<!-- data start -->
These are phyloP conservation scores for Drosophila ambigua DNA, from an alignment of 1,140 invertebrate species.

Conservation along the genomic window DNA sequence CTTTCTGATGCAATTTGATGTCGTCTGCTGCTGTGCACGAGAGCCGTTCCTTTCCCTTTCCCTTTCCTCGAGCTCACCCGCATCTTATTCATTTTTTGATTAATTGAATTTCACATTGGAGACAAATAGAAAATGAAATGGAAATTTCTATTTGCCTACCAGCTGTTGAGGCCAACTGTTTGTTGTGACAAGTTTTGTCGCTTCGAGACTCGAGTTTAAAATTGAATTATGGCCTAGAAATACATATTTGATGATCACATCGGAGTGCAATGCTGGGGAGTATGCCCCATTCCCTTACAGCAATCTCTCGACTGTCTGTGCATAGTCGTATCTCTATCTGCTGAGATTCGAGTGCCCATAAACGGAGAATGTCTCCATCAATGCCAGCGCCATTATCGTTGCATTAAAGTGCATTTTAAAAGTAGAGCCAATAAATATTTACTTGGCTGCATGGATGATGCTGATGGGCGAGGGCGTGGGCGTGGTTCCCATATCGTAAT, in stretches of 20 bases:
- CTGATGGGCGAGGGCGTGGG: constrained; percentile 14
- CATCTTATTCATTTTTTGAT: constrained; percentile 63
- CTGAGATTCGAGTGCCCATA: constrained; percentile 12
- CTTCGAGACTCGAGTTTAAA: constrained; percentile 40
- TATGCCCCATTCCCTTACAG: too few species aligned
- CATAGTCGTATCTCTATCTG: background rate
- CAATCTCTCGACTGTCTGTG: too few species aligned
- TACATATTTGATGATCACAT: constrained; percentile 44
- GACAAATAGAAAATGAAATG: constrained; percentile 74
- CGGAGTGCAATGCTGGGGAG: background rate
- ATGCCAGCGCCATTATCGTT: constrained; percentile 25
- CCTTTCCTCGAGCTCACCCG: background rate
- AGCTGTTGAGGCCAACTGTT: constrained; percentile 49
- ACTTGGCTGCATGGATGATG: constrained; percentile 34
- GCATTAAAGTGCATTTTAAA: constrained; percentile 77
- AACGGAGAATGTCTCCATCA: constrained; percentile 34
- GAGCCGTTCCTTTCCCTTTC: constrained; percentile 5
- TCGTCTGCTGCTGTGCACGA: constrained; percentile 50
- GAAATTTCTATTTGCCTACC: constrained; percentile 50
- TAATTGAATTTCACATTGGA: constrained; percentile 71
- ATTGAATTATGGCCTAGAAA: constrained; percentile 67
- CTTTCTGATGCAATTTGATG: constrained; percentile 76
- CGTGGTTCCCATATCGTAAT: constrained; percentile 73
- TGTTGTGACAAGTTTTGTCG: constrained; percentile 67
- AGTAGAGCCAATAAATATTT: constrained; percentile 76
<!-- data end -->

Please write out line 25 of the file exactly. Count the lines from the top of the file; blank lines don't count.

- CGTGGTTCCCATATCGTAAT: constrained; percentile 73